If philanthropy is part of your client’s financial strategy, you may want to revisit some basic methods of giving that go beyond traditional monetary donations. Recent changes in the tax landscape may also be a reason to take another look at how you are advising your clients to give financially. The following are four popular strategies that can work for your clients:
1. Gift highly appreciated stocks or other assets
If your clients hold stocks or other investments that have gained substantial value, you may consider liquidating the asset to make a charitable donation. Doing so most often results in a taxable gain. One potentially more efficient way to maximize the value of your client’s donation is to have them give appreciated stock or investments directly to the charity. The charity would receive an asset it can continue to hold or sell immediately, and your client would avoid the taxable gain. Additionally, the market value of the stock or investment at the time the gift is made would normally be deductible from their adjusted gross income if they itemize their deductions (subject to income-based limitations). It is a good practice to check with the charity to ensure they accept donations of stock or other investments.
2. Maximize donations through your employer
Workplace giving campaigns are becoming increasingly popular. Many employers offer the convenience of making contributions through payroll deductions, allowing clients to give systematically with each paycheck. In addition, many employers match a certain donation amount, which can add to the impact of your client’s gift. If your clients have access to these or other workplace giving programs, check to see if the charities they care about are eligible to receive this type of donation.
3. Make a charitable individual retirement account donation (QCD)
If your client has reached age 70 ½, they are eligible to make a Qualified Charitable Deduction (QCD). Clients looking to donate to charity can transfer funds directly from their IRA to a qualified charitable organization and shift up to $100,000 out of their individual IRA each year. Many clients do not need or want to take their required minimum distribution (RMD), but failing to do so is a costly mistake. That’s where the QCD can do double duty. The IRS states, “Your qualified charitable distribution can satisfy all or part of the amount of your required minimum distribution from your IRA.”1 So clients who are charitably minded can exempt their required minimum distributions (RMDs) from taxation through direct charitable giving. It’s especially pertinent given recent tighter rules on itemized deductions. It’s also important to properly report your QCD at tax time, and under certain circumstances, the IRS may require an extra form. Lastly, clients need to choose their charity carefully. QCDs only apply to charities granted tax-exempt status by the IRS. This generally includes nonprofit groups such as churches, charities and other 501(c)(3) organizations. When in doubt, visit the IRS online tool to confirm nonprofit status.2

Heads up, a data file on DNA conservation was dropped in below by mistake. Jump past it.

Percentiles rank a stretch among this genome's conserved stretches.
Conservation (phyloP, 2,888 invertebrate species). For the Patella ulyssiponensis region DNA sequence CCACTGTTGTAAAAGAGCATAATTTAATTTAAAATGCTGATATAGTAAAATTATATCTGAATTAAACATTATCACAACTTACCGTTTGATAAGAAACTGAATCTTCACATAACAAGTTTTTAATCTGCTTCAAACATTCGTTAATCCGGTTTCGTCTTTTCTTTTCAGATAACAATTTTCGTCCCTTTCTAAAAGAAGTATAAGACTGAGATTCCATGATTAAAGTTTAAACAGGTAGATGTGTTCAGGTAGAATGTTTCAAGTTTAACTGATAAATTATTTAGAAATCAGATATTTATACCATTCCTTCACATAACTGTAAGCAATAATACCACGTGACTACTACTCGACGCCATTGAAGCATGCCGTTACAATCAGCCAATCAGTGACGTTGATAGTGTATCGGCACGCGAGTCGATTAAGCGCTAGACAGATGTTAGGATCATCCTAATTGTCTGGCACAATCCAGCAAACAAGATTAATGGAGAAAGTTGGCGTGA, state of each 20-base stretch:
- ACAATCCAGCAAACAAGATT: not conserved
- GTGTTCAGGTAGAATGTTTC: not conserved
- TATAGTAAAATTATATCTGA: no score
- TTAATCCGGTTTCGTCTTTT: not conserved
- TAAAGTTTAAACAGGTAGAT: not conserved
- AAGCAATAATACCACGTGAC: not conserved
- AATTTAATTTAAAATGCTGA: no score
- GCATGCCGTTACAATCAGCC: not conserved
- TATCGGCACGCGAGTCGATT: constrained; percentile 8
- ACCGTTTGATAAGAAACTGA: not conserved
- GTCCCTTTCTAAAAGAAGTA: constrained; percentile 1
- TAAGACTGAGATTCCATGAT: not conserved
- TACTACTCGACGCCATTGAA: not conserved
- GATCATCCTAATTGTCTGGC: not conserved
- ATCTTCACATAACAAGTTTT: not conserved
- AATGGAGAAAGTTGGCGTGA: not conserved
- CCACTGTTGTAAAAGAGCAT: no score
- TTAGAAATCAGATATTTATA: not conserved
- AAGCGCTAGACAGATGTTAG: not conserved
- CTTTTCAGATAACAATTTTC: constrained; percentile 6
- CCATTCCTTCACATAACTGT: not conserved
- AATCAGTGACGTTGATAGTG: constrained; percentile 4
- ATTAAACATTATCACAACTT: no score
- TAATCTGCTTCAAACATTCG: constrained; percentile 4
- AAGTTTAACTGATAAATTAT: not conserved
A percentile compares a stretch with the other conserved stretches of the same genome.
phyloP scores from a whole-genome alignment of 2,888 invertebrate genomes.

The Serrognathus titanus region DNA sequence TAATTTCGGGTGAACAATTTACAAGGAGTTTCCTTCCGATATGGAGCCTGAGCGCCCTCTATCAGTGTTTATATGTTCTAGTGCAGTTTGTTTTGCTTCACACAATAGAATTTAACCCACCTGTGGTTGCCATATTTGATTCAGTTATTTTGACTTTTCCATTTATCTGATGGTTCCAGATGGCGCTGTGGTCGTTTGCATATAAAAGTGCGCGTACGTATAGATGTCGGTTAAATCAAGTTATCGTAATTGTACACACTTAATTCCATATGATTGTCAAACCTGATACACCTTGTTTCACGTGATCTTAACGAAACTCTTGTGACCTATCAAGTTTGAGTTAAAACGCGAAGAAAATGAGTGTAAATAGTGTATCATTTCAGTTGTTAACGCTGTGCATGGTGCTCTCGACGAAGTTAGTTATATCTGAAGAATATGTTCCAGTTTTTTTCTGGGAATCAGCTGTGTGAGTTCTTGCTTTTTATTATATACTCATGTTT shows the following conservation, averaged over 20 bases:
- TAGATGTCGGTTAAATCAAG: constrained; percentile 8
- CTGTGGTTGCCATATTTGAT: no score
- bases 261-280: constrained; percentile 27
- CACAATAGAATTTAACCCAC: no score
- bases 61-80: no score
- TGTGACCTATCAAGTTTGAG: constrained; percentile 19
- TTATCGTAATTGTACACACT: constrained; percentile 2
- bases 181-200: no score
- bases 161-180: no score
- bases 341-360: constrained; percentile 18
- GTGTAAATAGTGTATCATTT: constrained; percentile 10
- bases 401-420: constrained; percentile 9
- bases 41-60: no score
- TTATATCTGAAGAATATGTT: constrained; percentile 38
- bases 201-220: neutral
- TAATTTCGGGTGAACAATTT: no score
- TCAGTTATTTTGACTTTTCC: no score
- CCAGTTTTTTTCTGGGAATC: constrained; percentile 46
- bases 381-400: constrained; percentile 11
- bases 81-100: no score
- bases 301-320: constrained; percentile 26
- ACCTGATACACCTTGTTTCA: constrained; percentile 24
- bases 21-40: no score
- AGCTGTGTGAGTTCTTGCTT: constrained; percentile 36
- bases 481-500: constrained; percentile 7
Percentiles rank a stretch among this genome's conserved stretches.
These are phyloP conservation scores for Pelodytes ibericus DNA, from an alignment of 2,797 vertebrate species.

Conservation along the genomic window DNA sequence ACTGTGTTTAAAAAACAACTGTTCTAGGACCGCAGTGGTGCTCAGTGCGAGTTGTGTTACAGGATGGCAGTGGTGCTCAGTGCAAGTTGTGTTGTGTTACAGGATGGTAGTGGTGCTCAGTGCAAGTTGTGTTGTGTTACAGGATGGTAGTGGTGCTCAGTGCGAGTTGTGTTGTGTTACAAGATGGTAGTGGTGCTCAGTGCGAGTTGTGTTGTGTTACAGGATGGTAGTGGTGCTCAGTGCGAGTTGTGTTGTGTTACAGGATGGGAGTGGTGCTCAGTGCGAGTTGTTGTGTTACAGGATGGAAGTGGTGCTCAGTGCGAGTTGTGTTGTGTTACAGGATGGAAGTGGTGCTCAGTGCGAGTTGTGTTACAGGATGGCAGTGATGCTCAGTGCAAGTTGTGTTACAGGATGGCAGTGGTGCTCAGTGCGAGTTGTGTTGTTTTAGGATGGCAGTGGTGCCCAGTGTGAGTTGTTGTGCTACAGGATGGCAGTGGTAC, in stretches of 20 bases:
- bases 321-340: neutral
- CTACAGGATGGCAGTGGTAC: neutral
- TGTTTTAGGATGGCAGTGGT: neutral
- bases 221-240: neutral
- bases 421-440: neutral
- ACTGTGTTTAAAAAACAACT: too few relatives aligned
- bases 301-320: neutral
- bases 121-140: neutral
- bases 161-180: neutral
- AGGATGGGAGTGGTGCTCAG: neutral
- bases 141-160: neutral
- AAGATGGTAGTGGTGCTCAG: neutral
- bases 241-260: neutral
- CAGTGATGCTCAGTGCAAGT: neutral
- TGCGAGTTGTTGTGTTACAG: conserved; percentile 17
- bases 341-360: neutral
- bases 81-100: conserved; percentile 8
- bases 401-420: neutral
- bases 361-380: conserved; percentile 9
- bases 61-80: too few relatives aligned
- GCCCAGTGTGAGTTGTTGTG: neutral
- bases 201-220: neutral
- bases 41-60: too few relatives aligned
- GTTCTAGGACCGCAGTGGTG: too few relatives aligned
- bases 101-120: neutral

4. Establish a charitable trust
Another way to consider gifting assets is through a charitable trust. Trusts can help manage highly appreciated assets in a more tax-efficient manner while in some cases allowing clients to split assets among charitable and non-charitable beneficiaries. The timing of each gift and the flexibility wanted dictates the type of trust that works best. With a charitable lead trust, a charity is funded with income from assets placed in the trust for a specified time period. After that time, the remaining assets revert to other named beneficiaries, such as the client’s heirs. In a charitable remainder trust, the reverse occurs. The trust makes regular income payments to the client or another beneficiary. After a period of time specified in the trust, the remaining assets are directed to the named charities. An alternative option to establish your own charitable trust is to use a charity gift annuity. This also allows clients to receive regular income payments by donating appreciated stock or investments which can avoid taxable gains, and normally allow the client to receive an immediate deduction from their taxes if they itemize their deductions (subject to income-based limitations).
Ameriprise Financial Inc. and its affiliates do not offer tax or legal advice. Consumers should consult with their tax advisor or attorney regarding their specific situation.
Investment advisory products and services are made available through Ameriprise Financial Services LLC, a registered investment adviser.
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